A tattoo removal ministry for former gang members would not be a Sower’s Project. A tattoo removal ministry for former gang member that invited those served into a peer support group with bible study might be a Sower’s Project.
See our Sowers Project Rubric for more guidance on what types of projects we support.
Anyone with a strong love of God and neighbor! Leaders (or “sowers”) don’t have to be ordained or have gone to seminary, though if their ministry takes off, we may invite them to do more theological study. It is important that sowers be self-starters, have good interpersonal and communication skills, be able to clearly and confidently share their faith, be able to adapt to change, and capable of handling failure. Because of the short-term nature of the Seed Grants, it is also important that nominees have some source of financial security other than the grant. For this reason, the nomination form includes a question about the nominee’s current employment.
Any community not being served by an existing ministry in the Metro New York Synod. The goal of the Sowers Project is to plant seeds for ministry in communities and groups of people which are not currently being served. So if your church has a wonderful but already existing ministry that could use support, we encourage you to check out some of the other grants available. That said, existing churches can certainly help start new ministries to new communities using a Seed Grant!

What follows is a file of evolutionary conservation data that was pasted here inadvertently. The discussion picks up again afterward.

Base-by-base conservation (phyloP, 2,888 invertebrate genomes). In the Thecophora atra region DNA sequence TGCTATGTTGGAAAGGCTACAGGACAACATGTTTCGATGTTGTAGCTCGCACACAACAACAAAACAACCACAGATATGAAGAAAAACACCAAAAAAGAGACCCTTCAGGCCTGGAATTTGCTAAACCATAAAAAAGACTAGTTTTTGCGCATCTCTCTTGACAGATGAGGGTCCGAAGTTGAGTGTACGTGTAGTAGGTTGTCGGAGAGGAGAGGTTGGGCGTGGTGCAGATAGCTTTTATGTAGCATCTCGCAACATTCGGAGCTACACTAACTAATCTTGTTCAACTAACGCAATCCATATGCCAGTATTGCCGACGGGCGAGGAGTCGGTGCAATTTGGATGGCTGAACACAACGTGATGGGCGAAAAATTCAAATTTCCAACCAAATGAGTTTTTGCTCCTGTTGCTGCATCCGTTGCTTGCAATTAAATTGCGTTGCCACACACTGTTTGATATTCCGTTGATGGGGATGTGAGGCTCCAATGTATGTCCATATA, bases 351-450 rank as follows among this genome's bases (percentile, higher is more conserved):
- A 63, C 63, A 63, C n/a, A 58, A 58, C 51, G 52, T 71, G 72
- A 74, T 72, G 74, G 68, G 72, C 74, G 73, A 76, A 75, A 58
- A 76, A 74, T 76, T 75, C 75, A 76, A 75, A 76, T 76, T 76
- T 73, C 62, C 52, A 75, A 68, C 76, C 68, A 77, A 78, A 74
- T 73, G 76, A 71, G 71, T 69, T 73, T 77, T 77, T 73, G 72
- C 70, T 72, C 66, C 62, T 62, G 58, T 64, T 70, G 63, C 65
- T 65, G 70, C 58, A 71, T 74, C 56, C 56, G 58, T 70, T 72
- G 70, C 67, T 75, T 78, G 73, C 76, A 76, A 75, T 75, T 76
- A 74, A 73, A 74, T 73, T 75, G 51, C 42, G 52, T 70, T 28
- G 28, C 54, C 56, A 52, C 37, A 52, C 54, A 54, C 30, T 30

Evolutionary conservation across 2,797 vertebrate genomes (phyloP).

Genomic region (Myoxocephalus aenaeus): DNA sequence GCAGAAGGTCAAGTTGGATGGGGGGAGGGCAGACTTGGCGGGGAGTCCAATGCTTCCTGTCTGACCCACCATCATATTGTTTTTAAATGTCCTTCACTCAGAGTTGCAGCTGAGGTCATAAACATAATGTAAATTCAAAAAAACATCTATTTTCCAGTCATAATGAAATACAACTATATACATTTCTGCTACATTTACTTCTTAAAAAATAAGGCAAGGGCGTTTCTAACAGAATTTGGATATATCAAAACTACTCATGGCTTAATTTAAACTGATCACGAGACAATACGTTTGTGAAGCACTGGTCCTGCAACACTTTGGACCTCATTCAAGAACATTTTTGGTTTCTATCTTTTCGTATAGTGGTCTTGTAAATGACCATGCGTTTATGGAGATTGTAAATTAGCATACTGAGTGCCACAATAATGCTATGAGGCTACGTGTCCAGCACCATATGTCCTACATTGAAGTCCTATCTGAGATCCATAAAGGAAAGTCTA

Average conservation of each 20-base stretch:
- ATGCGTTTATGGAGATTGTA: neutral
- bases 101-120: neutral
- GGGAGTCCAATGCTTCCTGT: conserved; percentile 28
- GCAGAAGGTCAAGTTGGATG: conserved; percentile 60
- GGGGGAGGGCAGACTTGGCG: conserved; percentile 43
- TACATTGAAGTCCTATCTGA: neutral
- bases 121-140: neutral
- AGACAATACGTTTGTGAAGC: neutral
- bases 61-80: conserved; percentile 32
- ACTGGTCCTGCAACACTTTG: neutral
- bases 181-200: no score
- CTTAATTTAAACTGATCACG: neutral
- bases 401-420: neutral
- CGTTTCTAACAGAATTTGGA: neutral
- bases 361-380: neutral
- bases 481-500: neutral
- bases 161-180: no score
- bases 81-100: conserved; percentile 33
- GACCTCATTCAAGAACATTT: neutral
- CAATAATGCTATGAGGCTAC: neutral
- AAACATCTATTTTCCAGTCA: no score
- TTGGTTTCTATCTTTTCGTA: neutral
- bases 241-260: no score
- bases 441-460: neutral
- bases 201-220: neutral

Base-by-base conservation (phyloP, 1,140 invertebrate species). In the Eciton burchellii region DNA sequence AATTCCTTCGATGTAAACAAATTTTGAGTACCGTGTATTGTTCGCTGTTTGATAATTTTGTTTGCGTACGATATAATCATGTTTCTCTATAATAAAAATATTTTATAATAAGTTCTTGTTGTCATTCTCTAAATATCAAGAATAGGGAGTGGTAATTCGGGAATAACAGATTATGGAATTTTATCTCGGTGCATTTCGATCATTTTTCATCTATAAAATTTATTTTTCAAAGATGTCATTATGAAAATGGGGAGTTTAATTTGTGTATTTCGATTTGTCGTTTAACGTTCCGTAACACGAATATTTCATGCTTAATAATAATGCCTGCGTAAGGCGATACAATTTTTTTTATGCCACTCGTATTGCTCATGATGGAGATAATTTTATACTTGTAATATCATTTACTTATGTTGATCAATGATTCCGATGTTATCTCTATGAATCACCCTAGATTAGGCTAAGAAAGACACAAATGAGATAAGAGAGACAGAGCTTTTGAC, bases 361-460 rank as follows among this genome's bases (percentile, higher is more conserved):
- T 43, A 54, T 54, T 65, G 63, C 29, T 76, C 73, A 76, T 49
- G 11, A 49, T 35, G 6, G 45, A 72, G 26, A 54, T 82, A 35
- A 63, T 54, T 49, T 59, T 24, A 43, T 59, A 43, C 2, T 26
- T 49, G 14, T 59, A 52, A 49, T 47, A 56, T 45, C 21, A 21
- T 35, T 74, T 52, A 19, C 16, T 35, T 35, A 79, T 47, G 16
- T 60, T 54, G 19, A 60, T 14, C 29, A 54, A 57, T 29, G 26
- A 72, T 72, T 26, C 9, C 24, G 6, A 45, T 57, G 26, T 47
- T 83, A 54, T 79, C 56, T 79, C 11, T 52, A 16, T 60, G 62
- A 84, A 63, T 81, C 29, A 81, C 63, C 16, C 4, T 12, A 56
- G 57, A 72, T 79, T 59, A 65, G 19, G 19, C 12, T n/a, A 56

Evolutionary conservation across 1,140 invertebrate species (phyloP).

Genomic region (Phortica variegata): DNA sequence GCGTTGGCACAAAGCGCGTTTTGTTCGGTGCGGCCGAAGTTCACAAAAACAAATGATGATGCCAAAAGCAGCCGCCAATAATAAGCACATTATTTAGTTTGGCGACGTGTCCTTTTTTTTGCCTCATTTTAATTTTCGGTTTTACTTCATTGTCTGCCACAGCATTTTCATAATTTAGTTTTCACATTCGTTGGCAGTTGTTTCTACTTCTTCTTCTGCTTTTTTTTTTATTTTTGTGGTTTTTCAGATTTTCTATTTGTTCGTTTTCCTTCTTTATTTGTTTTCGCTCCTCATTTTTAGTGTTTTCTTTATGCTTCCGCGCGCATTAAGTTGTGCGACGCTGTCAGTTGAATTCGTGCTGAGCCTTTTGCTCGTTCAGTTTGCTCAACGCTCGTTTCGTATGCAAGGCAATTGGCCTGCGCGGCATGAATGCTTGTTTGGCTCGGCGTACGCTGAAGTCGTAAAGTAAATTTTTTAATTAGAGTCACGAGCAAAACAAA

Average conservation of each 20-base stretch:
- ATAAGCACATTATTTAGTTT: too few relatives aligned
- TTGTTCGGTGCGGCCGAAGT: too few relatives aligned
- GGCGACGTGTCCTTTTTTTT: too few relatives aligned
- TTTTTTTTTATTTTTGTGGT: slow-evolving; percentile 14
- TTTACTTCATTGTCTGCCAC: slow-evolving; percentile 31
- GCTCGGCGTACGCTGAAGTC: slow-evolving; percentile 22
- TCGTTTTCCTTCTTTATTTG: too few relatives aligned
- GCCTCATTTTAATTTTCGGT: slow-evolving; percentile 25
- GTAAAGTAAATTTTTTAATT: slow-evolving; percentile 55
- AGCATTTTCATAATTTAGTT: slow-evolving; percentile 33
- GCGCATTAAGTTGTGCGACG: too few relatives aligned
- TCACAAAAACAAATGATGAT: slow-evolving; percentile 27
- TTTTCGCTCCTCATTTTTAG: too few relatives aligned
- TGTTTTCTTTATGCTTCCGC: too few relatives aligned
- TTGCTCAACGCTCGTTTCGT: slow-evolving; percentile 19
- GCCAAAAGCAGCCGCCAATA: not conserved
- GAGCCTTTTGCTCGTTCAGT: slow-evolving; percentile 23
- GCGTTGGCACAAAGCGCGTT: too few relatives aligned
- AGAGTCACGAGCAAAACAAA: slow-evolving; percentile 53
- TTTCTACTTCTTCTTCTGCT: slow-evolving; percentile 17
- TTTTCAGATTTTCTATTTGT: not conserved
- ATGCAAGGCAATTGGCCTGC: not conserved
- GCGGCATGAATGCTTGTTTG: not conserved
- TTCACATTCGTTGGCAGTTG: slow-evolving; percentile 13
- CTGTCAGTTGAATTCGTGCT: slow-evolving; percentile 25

In particular, what we are looking for are groups of people who already share some connection to each other, but are not currently connected to the gospel of Jesus Christ in either word or deed. Some examples could include:
An assisted living community with no opportunities for bible study or worship
An ethnic or linguistic community with no worship opportunities in their own culture or language (even if there is an existing Lutheran church in another language/culture on the same block).
An interest group, service organization, or club not currently connected to a religious organization.
Informal communities that gather in public places like basketball courts, chess tables at parks, or cafeterias at lunch
Concentrated groups of subcultures not currently being served by a local congregation, such as homeless communities, recently graduated students near a local college, or surfers who gather at a specific beach.